Abbreviations: d, day; EPC, epithelial progenitor cell; MR, magnetic resonance; s, second; SPIO, superparamagnetic iron oxide.


Endothelial progenitor cell transplantation is a novel area of investigation in ischemic or injurious diseases.1,711 Cell migration and homing to ischemic or injury sites is the initial step for cell therapies. Noninvasively demonstrating the location, distribution, and long-term viability of the cells is imperative. MR of cells labeled with an MR contrast agent may be the most promising means for achieving the goal. MR of cells labeled with SPIO has been shown to be a sensitive method of noninvasively tracking various cell populations in the brain,1217 bone marrow,1820 kidneys,21,22 and myocardial tissue.2325 However, relatively few in vivo studies have assessed quantifying the recruitment of EPCs by intravenous injection after liver injury using a clinical 3.0T MR system.

SPIO is adopted as a promising labeling agent for in vivo cell tracking because the high-spatial-resolution capabilities of MR can be exploited, and SPIO resulted in strong susceptibility effects, so that using a high-field MR scanner enables the detection of even small amounts of cells labeled with iron oxides.26,27 Our study showed that EPCs can be efficiently labeled in vitro by using a commercially available and clinically approved contrast media of SPIO. These labeled cells can be visualized and quantified in a clinical 3.0T MR scanner. SPIO tagging does not affect cell viability or EPC function, as shown by electron microscope and Dil-Ac-LDL uptake.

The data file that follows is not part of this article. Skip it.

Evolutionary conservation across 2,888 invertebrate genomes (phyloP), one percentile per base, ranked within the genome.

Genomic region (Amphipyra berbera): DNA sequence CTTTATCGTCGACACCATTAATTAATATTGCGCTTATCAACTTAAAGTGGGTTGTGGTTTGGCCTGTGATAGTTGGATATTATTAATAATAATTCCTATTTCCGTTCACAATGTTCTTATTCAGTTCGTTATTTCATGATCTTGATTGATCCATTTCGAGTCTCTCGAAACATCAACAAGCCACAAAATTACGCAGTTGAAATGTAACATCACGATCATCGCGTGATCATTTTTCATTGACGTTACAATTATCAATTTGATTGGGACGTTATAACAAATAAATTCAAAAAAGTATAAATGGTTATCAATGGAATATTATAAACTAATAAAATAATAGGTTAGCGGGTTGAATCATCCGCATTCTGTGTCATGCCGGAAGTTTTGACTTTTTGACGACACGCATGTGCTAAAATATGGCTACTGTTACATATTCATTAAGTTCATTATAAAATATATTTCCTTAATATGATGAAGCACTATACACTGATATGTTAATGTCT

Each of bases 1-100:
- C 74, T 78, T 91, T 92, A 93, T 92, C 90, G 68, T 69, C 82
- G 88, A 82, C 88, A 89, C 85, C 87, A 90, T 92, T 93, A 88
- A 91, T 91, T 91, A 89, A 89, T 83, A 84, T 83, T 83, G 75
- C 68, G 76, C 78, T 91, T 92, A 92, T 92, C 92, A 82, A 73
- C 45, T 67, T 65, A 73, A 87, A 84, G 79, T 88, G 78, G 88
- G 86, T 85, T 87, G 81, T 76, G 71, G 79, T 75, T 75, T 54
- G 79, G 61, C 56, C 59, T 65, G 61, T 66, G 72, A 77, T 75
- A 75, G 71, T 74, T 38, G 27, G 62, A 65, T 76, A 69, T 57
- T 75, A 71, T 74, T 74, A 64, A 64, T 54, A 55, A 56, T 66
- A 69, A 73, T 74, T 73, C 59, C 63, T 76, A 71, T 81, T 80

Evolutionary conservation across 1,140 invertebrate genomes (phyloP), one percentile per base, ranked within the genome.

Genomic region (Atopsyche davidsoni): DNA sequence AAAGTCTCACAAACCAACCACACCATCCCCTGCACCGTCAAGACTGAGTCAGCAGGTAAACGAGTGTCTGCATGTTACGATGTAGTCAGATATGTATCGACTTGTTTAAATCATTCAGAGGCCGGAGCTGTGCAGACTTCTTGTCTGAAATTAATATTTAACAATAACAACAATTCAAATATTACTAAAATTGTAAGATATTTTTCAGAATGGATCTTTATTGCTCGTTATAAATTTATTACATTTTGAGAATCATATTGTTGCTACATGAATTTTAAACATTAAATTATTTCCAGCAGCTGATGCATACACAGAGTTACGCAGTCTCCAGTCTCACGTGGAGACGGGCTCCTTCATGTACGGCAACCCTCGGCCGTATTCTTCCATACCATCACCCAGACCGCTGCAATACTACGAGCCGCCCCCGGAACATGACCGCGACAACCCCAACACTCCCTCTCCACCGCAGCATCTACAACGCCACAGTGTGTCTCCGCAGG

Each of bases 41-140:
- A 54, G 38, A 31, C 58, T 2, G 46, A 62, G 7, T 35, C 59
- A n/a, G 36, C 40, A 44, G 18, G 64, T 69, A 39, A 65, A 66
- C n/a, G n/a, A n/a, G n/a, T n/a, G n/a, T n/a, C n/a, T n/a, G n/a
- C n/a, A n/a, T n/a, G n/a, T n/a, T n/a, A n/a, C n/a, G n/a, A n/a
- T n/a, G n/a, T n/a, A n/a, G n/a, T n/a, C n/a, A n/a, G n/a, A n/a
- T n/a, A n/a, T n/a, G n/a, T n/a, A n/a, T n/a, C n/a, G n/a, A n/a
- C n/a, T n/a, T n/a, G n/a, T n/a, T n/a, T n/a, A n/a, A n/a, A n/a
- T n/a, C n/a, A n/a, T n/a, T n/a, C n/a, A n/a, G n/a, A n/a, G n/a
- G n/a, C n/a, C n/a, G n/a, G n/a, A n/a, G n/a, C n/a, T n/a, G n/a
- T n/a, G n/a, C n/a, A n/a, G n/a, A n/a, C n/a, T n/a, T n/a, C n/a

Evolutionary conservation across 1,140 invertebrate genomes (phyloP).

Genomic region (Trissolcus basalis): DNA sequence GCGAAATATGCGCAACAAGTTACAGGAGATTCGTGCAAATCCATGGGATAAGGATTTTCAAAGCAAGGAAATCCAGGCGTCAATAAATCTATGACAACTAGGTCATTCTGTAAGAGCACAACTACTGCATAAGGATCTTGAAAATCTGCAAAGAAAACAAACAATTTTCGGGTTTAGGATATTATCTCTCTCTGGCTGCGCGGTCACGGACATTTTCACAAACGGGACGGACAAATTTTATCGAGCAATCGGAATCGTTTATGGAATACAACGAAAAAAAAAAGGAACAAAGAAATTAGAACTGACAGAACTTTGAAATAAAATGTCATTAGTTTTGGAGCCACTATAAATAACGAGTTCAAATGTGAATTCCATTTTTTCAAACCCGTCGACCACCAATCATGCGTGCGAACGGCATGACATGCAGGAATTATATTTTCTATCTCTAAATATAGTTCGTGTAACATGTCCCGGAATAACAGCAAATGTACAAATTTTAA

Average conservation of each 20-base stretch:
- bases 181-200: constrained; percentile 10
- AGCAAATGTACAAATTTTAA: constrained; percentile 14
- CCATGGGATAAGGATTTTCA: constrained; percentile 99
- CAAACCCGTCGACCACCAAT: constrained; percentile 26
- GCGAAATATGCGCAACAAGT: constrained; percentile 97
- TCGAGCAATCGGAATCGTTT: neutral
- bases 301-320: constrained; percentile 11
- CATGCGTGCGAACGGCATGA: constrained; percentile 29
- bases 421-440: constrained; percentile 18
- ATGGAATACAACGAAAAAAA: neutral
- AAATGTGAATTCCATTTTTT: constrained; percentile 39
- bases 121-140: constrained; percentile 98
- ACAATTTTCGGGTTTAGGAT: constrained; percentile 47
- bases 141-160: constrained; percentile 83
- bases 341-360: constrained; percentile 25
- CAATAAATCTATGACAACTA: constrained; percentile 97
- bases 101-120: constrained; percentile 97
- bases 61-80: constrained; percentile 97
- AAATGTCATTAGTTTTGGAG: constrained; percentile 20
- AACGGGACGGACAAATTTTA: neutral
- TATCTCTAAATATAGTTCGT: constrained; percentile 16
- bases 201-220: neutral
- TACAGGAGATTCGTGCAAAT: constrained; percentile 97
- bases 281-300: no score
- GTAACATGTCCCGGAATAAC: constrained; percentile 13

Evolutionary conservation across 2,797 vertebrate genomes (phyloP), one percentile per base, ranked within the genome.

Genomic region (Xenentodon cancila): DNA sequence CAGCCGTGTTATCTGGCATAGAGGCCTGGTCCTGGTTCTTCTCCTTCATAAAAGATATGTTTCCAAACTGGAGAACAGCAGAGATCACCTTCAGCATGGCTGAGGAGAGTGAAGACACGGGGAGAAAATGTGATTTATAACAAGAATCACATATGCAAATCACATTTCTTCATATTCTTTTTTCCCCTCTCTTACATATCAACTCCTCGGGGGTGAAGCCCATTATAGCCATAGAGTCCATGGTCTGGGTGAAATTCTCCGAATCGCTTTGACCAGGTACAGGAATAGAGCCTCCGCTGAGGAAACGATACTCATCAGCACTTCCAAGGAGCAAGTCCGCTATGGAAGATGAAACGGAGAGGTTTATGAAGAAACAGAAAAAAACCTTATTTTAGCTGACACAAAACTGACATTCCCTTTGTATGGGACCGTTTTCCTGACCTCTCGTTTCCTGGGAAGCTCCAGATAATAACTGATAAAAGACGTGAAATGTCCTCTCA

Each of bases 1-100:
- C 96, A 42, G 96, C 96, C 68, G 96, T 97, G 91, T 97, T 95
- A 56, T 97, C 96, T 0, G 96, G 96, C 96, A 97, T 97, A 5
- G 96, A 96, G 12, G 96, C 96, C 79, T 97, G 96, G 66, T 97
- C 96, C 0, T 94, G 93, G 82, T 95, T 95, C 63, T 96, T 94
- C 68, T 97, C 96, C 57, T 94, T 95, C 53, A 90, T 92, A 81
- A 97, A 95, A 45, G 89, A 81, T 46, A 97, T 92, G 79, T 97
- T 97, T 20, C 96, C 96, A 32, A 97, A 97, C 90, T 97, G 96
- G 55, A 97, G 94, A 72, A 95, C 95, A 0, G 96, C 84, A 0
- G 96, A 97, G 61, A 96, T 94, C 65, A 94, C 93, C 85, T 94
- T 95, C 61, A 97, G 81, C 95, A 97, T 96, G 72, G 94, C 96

Light microscopy and electron microscopy revealed efficient labeling without toxic effects, in accordance with other findings, by using commercially available contrast agents for cell labeling.28 Electron microscopy examinations revealed a lysosomal deposition of SPIOs, as observed in the other study.29

In vitro, we observed a linear relationship between R2 and R2* values and the number of tagged cells in the phantoms. This finding is consistent with the observations by Kuhlpeter et al,30 who also performed tests with a 3.0T clinical whole-body MR unit. We observed that R2* effects were stronger than R2 effects (P<0.05), and accordingly, R2* mapping has superior sensitivity for the detection of a low density of tagged cells. Our observations are supported by the observation of Bowen et al,31 who found that R2* values exceeded R2 by a factor of 70 and were sensitive to iron concentration in cells, and that R2* quantitation provides a measure independent of image windowing to demonstrate the presence of tagged cells.